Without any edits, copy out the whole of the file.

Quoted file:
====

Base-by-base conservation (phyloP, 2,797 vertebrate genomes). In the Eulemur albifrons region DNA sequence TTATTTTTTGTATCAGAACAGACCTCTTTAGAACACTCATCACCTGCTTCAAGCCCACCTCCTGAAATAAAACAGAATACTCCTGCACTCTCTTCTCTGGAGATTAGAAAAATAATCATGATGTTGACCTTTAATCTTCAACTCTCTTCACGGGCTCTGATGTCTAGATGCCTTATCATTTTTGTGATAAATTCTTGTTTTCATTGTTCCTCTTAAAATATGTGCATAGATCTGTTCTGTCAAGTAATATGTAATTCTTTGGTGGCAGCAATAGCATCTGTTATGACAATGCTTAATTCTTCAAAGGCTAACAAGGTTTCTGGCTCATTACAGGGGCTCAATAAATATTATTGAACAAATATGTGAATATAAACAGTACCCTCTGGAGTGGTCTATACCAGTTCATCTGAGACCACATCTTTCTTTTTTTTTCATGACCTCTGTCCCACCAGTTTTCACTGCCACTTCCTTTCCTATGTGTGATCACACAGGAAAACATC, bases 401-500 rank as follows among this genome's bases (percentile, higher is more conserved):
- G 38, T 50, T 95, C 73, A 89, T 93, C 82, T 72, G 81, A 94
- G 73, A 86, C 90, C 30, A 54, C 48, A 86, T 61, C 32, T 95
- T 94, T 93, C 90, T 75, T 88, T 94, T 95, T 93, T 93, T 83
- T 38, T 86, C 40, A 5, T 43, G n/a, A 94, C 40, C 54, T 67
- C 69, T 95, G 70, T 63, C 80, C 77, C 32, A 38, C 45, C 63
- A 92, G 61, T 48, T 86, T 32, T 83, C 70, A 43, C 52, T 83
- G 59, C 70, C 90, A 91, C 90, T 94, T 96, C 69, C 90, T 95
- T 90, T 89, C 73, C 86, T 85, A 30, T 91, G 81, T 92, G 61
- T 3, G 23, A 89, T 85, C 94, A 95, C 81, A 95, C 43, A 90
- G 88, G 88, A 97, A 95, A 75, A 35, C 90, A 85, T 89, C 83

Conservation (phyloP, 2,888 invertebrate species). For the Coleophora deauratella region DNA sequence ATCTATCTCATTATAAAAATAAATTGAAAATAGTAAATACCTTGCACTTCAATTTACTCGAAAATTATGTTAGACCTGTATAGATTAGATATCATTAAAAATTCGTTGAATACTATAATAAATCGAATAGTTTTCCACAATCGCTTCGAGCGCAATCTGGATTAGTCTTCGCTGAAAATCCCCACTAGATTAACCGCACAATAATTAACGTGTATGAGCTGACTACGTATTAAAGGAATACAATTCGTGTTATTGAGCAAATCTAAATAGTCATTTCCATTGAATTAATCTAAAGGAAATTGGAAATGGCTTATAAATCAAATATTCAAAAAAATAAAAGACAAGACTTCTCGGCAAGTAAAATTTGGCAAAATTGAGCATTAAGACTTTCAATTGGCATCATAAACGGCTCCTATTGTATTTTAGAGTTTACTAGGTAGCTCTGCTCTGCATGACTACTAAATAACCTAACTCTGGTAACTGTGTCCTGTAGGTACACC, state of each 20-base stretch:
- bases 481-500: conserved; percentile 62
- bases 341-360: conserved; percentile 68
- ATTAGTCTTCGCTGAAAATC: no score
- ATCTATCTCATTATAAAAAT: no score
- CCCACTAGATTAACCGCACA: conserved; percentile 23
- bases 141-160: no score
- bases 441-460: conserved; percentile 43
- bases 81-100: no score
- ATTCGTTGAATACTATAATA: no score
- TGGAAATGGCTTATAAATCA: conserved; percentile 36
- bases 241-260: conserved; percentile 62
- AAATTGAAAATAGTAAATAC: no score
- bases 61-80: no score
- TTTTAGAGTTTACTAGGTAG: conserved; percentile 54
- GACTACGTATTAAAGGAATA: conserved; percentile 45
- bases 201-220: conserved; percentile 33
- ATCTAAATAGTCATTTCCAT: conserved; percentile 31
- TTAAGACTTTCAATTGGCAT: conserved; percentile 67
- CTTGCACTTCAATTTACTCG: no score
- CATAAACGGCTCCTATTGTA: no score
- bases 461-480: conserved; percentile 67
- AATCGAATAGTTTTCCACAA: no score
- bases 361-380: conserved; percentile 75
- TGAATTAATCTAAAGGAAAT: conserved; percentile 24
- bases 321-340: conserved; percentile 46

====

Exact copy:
Base-by-base conservation (phyloP, 2,797 vertebrate genomes). In the Eulemur albifrons region DNA sequence TTATTTTTTGTATCAGAACAGACCTCTTTAGAACACTCATCACCTGCTTCAAGCCCACCTCCTGAAATAAAACAGAATACTCCTGCACTCTCTTCTCTGGAGATTAGAAAAATAATCATGATGTTGACCTTTAATCTTCAACTCTCTTCACGGGCTCTGATGTCTAGATGCCTTATCATTTTTGTGATAAATTCTTGTTTTCATTGTTCCTCTTAAAATATGTGCATAGATCTGTTCTGTCAAGTAATATGTAATTCTTTGGTGGCAGCAATAGCATCTGTTATGACAATGCTTAATTCTTCAAAGGCTAACAAGGTTTCTGGCTCATTACAGGGGCTCAATAAATATTATTGAACAAATATGTGAATATAAACAGTACCCTCTGGAGTGGTCTATACCAGTTCATCTGAGACCACATCTTTCTTTTTTTTTCATGACCTCTGTCCCACCAGTTTTCACTGCCACTTCCTTTCCTATGTGTGATCACACAGGAAAACATC, bases 401-500 rank as follows among this genome's bases (percentile, higher is more conserved):
- G 38, T 50, T 95, C 73, A 89, T 93, C 82, T 72, G 81, A 94
- G 73, A 86, C 90, C 30, A 54, C 48, A 86, T 61, C 32, T 95
- T 94, T 93, C 90, T 75, T 88, T 94, T 95, T 93, T 93, T 83
- T 38, T 86, C 40, A 5, T 43, G n/a, A 94, C 40, C 54, T 67
- C 69, T 95, G 70, T 63, C 80, C 77, C 32, A 38, C 45, C 63
- A 92, G 61, T 48, T 86, T 32, T 83, C 70, A 43, C 52, T 83
- G 59, C 70, C 90, A 91, C 90, T 94, T 96, C 69, C 90, T 95
- T 90, T 89, C 73, C 86, T 85, A 30, T 91, G 81, T 92, G 61
- T 3, G 23, A 89, T 85, C 94, A 95, C 81, A 95, C 43, A 90
- G 88, G 88, A 97, A 95, A 75, A 35, C 90, A 85, T 89, C 83

Conservation (phyloP, 2,888 invertebrate species). For the Coleophora deauratella region DNA sequence ATCTATCTCATTATAAAAATAAATTGAAAATAGTAAATACCTTGCACTTCAATTTACTCGAAAATTATGTTAGACCTGTATAGATTAGATATCATTAAAAATTCGTTGAATACTATAATAAATCGAATAGTTTTCCACAATCGCTTCGAGCGCAATCTGGATTAGTCTTCGCTGAAAATCCCCACTAGATTAACCGCACAATAATTAACGTGTATGAGCTGACTACGTATTAAAGGAATACAATTCGTGTTATTGAGCAAATCTAAATAGTCATTTCCATTGAATTAATCTAAAGGAAATTGGAAATGGCTTATAAATCAAATATTCAAAAAAATAAAAGACAAGACTTCTCGGCAAGTAAAATTTGGCAAAATTGAGCATTAAGACTTTCAATTGGCATCATAAACGGCTCCTATTGTATTTTAGAGTTTACTAGGTAGCTCTGCTCTGCATGACTACTAAATAACCTAACTCTGGTAACTGTGTCCTGTAGGTACACC, state of each 20-base stretch:
- bases 481-500: conserved; percentile 62
- bases 341-360: conserved; percentile 68
- ATTAGTCTTCGCTGAAAATC: no score
- ATCTATCTCATTATAAAAAT: no score
- CCCACTAGATTAACCGCACA: conserved; percentile 23
- bases 141-160: no score
- bases 441-460: conserved; percentile 43
- bases 81-100: no score
- ATTCGTTGAATACTATAATA: no score
- TGGAAATGGCTTATAAATCA: conserved; percentile 36
- bases 241-260: conserved; percentile 62
- AAATTGAAAATAGTAAATAC: no score
- bases 61-80: no score
- TTTTAGAGTTTACTAGGTAG: conserved; percentile 54
- GACTACGTATTAAAGGAATA: conserved; percentile 45
- bases 201-220: conserved; percentile 33
- ATCTAAATAGTCATTTCCAT: conserved; percentile 31
- TTAAGACTTTCAATTGGCAT: conserved; percentile 67
- CTTGCACTTCAATTTACTCG: no score
- CATAAACGGCTCCTATTGTA: no score
- bases 461-480: conserved; percentile 67
- AATCGAATAGTTTTCCACAA: no score
- bases 361-380: conserved; percentile 75
- TGAATTAATCTAAAGGAAAT: conserved; percentile 24
- bases 321-340: conserved; percentile 46